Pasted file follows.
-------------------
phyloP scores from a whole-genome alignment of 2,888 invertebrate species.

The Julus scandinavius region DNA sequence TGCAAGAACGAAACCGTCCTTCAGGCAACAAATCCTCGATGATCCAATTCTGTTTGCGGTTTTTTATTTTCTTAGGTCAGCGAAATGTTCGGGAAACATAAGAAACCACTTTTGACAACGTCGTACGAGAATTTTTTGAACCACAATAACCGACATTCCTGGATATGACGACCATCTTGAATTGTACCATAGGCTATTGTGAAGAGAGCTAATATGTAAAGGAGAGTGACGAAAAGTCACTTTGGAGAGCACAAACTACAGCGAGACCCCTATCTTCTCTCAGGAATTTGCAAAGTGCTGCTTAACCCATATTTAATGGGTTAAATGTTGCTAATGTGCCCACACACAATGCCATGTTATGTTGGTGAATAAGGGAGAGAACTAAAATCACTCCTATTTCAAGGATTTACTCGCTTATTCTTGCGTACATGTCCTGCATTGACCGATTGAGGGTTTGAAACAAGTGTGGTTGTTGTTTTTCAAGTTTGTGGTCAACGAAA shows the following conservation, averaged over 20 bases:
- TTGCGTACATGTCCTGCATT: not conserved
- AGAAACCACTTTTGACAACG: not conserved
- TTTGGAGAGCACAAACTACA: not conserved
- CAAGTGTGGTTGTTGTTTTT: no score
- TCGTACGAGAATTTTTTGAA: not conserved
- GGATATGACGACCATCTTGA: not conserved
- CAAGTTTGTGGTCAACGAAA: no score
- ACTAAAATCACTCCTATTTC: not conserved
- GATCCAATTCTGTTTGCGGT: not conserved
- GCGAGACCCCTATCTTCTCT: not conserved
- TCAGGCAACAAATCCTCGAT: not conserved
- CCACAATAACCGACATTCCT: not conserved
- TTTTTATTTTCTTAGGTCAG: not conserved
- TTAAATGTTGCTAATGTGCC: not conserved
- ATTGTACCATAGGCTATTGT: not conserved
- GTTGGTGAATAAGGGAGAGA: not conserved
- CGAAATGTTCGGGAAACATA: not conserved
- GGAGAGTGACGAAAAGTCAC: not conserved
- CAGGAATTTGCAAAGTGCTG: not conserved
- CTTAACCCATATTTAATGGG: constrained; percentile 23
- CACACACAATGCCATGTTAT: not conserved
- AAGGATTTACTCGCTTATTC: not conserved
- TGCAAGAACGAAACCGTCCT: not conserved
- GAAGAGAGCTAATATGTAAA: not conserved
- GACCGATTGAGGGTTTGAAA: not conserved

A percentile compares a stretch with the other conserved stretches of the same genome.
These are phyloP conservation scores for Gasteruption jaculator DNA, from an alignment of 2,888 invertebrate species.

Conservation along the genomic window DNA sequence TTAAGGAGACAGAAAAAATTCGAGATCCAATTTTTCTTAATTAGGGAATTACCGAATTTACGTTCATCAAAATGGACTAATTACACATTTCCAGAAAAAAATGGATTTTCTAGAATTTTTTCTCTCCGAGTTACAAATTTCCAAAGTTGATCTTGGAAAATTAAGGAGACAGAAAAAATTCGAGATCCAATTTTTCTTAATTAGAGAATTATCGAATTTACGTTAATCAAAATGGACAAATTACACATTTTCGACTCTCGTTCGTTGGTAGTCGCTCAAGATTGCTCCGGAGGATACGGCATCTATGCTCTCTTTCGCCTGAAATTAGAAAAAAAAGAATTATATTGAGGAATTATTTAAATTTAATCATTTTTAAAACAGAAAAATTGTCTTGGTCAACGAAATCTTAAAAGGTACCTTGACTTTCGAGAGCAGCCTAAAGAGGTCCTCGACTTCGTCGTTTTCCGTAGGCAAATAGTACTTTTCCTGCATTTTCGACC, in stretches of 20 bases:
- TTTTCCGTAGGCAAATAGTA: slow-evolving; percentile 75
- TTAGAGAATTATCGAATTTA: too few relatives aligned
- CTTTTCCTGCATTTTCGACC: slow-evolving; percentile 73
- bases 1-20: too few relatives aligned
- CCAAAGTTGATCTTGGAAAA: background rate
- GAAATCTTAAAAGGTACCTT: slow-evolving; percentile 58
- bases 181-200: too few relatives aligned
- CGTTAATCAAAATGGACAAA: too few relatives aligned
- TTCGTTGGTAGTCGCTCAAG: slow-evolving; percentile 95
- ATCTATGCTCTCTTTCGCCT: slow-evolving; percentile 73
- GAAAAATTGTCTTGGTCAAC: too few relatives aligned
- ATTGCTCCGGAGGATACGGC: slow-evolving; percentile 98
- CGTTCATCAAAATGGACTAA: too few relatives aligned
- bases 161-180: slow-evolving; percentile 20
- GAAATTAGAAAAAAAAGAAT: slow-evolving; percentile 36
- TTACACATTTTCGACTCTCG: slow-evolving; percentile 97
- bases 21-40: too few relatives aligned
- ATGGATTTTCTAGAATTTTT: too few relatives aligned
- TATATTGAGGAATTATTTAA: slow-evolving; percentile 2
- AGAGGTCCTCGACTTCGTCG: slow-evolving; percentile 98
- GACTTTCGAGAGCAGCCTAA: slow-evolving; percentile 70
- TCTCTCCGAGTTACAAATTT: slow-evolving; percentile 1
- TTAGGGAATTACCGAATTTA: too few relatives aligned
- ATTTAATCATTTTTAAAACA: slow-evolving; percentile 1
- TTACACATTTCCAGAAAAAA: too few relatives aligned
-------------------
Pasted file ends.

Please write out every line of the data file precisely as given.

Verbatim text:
phyloP scores from a whole-genome alignment of 2,888 invertebrate species.

The Julus scandinavius region DNA sequence TGCAAGAACGAAACCGTCCTTCAGGCAACAAATCCTCGATGATCCAATTCTGTTTGCGGTTTTTTATTTTCTTAGGTCAGCGAAATGTTCGGGAAACATAAGAAACCACTTTTGACAACGTCGTACGAGAATTTTTTGAACCACAATAACCGACATTCCTGGATATGACGACCATCTTGAATTGTACCATAGGCTATTGTGAAGAGAGCTAATATGTAAAGGAGAGTGACGAAAAGTCACTTTGGAGAGCACAAACTACAGCGAGACCCCTATCTTCTCTCAGGAATTTGCAAAGTGCTGCTTAACCCATATTTAATGGGTTAAATGTTGCTAATGTGCCCACACACAATGCCATGTTATGTTGGTGAATAAGGGAGAGAACTAAAATCACTCCTATTTCAAGGATTTACTCGCTTATTCTTGCGTACATGTCCTGCATTGACCGATTGAGGGTTTGAAACAAGTGTGGTTGTTGTTTTTCAAGTTTGTGGTCAACGAAA shows the following conservation, averaged over 20 bases:
- TTGCGTACATGTCCTGCATT: not conserved
- AGAAACCACTTTTGACAACG: not conserved
- TTTGGAGAGCACAAACTACA: not conserved
- CAAGTGTGGTTGTTGTTTTT: no score
- TCGTACGAGAATTTTTTGAA: not conserved
- GGATATGACGACCATCTTGA: not conserved
- CAAGTTTGTGGTCAACGAAA: no score
- ACTAAAATCACTCCTATTTC: not conserved
- GATCCAATTCTGTTTGCGGT: not conserved
- GCGAGACCCCTATCTTCTCT: not conserved
- TCAGGCAACAAATCCTCGAT: not conserved
- CCACAATAACCGACATTCCT: not conserved
- TTTTTATTTTCTTAGGTCAG: not conserved
- TTAAATGTTGCTAATGTGCC: not conserved
- ATTGTACCATAGGCTATTGT: not conserved
- GTTGGTGAATAAGGGAGAGA: not conserved
- CGAAATGTTCGGGAAACATA: not conserved
- GGAGAGTGACGAAAAGTCAC: not conserved
- CAGGAATTTGCAAAGTGCTG: not conserved
- CTTAACCCATATTTAATGGG: constrained; percentile 23
- CACACACAATGCCATGTTAT: not conserved
- AAGGATTTACTCGCTTATTC: not conserved
- TGCAAGAACGAAACCGTCCT: not conserved
- GAAGAGAGCTAATATGTAAA: not conserved
- GACCGATTGAGGGTTTGAAA: not conserved

A percentile compares a stretch with the other conserved stretches of the same genome.
These are phyloP conservation scores for Gasteruption jaculator DNA, from an alignment of 2,888 invertebrate species.

Conservation along the genomic window DNA sequence TTAAGGAGACAGAAAAAATTCGAGATCCAATTTTTCTTAATTAGGGAATTACCGAATTTACGTTCATCAAAATGGACTAATTACACATTTCCAGAAAAAAATGGATTTTCTAGAATTTTTTCTCTCCGAGTTACAAATTTCCAAAGTTGATCTTGGAAAATTAAGGAGACAGAAAAAATTCGAGATCCAATTTTTCTTAATTAGAGAATTATCGAATTTACGTTAATCAAAATGGACAAATTACACATTTTCGACTCTCGTTCGTTGGTAGTCGCTCAAGATTGCTCCGGAGGATACGGCATCTATGCTCTCTTTCGCCTGAAATTAGAAAAAAAAGAATTATATTGAGGAATTATTTAAATTTAATCATTTTTAAAACAGAAAAATTGTCTTGGTCAACGAAATCTTAAAAGGTACCTTGACTTTCGAGAGCAGCCTAAAGAGGTCCTCGACTTCGTCGTTTTCCGTAGGCAAATAGTACTTTTCCTGCATTTTCGACC, in stretches of 20 bases:
- TTTTCCGTAGGCAAATAGTA: slow-evolving; percentile 75
- TTAGAGAATTATCGAATTTA: too few relatives aligned
- CTTTTCCTGCATTTTCGACC: slow-evolving; percentile 73
- bases 1-20: too few relatives aligned
- CCAAAGTTGATCTTGGAAAA: background rate
- GAAATCTTAAAAGGTACCTT: slow-evolving; percentile 58
- bases 181-200: too few relatives aligned
- CGTTAATCAAAATGGACAAA: too few relatives aligned
- TTCGTTGGTAGTCGCTCAAG: slow-evolving; percentile 95
- ATCTATGCTCTCTTTCGCCT: slow-evolving; percentile 73
- GAAAAATTGTCTTGGTCAAC: too few relatives aligned
- ATTGCTCCGGAGGATACGGC: slow-evolving; percentile 98
- CGTTCATCAAAATGGACTAA: too few relatives aligned
- bases 161-180: slow-evolving; percentile 20
- GAAATTAGAAAAAAAAGAAT: slow-evolving; percentile 36
- TTACACATTTTCGACTCTCG: slow-evolving; percentile 97
- bases 21-40: too few relatives aligned
- ATGGATTTTCTAGAATTTTT: too few relatives aligned
- TATATTGAGGAATTATTTAA: slow-evolving; percentile 2
- AGAGGTCCTCGACTTCGTCG: slow-evolving; percentile 98
- GACTTTCGAGAGCAGCCTAA: slow-evolving; percentile 70
- TCTCTCCGAGTTACAAATTT: slow-evolving; percentile 1
- TTAGGGAATTACCGAATTTA: too few relatives aligned
- ATTTAATCATTTTTAAAACA: slow-evolving; percentile 1
- TTACACATTTCCAGAAAAAA: too few relatives aligned